This vignette doesn't represent any particular incident, but does try to convey a somber side of war.
This is one of my favorite vignettes to date, simply because the composition works well. The "stage" effect of the scene, a central focus and what feeling this piece gives, makes this an effective work.
I'll post pics of the painted version soon.
The figure is a Hecker Goros 54mm Bavarian Officer, 1690's. Painted with acrylics.
The Chicago Show is always a great time and I was more than happy to donate this piece to the club's show auction. I'm not sure what it sold for, but I hope somebody went home happy and the club made a dollar or two to help support this wonderful event.
This was a fun project to do...Painting lace on the officer's jacket and kepi, not so much. I have to admit, Zouaves are a favorite subject of mine, but the drummer's uniform had me scratching my head. Photographic evidence suggest a different shade of cuff from that of enlisted men, so I had to assume they're red...What other color could it be that would compliment the uniform? I really don't like guessing a feature, on a subject I should be fairly familiar with. Just have to base it on conjecture. Other than that minute detail, I was honored to donate this piece to a great cause. A big thanks to Gary Dombrowski for his help with research.
Here was my Artist Preservation Group 2012 auction piece. It started out as a single figure project, but with subject kneeling, I felt it needed something more. I came up with the idea of an officer comforting the drummer before going into battle.
The figures are 54mm. The heads are from Hornet. The putty used is AVES and Kneadatite. I'm starting to mix the two as I've done in the past. It takes a little longer to mix but I like the way it manges while sculpting, and I can see detail much better with this color rather than the plain white of AVES.
This bust is modeled after an image of famed Vietnam War photojournalist, Larry Burrows (1926-1971). Burrows captured many popular images of the war, from 1962 till his death. He and three fellow photographers were killed when their helicopter was shot down over Loas, covering Operation Lam Son 719 in February, 1971.
The bust is a monster at 1/10 scale, and is offered through LIFE MINIATURES. I was commissioned to paint him black and white. It's painted with acrylics. I used pretty much the same palette that was used in my Airborne figure earlier this year.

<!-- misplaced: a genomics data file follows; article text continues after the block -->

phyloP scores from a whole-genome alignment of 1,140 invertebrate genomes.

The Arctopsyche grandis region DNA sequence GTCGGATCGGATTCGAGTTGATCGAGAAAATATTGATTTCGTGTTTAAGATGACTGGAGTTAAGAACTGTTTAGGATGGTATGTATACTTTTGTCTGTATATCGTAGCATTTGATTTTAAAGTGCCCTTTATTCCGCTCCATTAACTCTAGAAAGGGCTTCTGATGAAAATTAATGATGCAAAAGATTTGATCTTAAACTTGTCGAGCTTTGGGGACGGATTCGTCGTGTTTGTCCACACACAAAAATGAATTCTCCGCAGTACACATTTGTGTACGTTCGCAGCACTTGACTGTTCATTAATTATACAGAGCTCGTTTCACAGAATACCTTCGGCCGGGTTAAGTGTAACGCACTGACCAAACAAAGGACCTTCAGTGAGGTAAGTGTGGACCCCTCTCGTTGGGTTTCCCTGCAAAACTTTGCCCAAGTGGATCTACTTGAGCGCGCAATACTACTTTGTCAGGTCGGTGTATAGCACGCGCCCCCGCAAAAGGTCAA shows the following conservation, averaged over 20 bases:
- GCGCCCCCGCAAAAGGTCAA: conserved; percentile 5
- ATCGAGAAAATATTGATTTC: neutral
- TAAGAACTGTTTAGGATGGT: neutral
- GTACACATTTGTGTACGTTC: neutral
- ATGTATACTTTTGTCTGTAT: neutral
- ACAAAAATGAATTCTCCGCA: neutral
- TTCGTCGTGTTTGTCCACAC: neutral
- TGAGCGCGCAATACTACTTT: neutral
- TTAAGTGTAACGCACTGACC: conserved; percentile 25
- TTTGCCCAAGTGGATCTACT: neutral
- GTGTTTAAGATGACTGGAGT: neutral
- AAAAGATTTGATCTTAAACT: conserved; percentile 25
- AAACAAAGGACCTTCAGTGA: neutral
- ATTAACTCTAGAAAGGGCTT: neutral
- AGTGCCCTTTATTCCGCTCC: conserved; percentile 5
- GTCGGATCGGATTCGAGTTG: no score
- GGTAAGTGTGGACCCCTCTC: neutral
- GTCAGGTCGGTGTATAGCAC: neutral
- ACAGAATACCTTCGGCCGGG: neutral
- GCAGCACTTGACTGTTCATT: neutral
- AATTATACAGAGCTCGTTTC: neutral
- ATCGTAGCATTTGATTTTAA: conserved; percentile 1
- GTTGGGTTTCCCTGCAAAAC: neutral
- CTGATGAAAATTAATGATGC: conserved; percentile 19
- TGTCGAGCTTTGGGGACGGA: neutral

The construction of eyeglasses was a bit intimidating at first, but really wasn't as hard as one would think. It took a lot of "eye-balling" and checking of proportions, but a fairly quick project. I simply used clear plastic card and carefully carved out the lenses. Built up putty to make the frame and re-sculpted the hair around the ears.
I hope I did this beautiful bust justice.
I really like how this one turned out overall. From pose to paint, this has to be one of my favorite projects. I used HISTORIE & COLLECTIONS book FRENCH HUSSARS 1. From the "Ancien Regime" to the Empire.
Painted with acrylics. You'll notice the mane and tail are mad from frayed embroidery thread. A trick I got from Greg DiFranco. Time consuming, but impressive when finished. I'll do an SBS on a future project using this material/medium.
Here's the finished sculpt. Note that I angled the base to help give that sense of movement to the charging horse. I also "dimpled" the bottom of the base with the end of a paint brush to make it a little more visually appealing.
You'll see bits from Historex here and there. Searching my little drawers for odds and ends is one of the few pleasures I get when at the workbench.
In my previous post showed the rider's armature set and ready for work. Well, after scultping the legs and postitioned on the horse, I felt the legs still didn't look right. While I wanted a rider with an action pose, the legs didn't "hug" the horse like it should. My intention was sound but not realistic. I've never ridden a horse at full gallop, so I can imagine a rider practically squeezing the flanks of the animal with his legs and trying to hang on for dear life!
As you can see, a new armature was built and ready to go. This time the legs are closer to the horse body, knees bent a bit more on the rider and the upper torso crouched a tad lower.
I'm trying the "elevated" base thing again. I kinda like this style for mounted subjects. I did this with my Thirty Years War French cavalier and was impressed. With the horse in action, the elevation should, atleast in my eyes, add a bit more sense of movement to the subject.
I live in the small town of Bath, Michigan with my wife and children.
I have been modeling figures for 25 plus years. Since I was a kid, I've always been fascinated by military uniforms of the past and soldier material culture. This then led me to express my interest through modeling figures from many time periods and scales.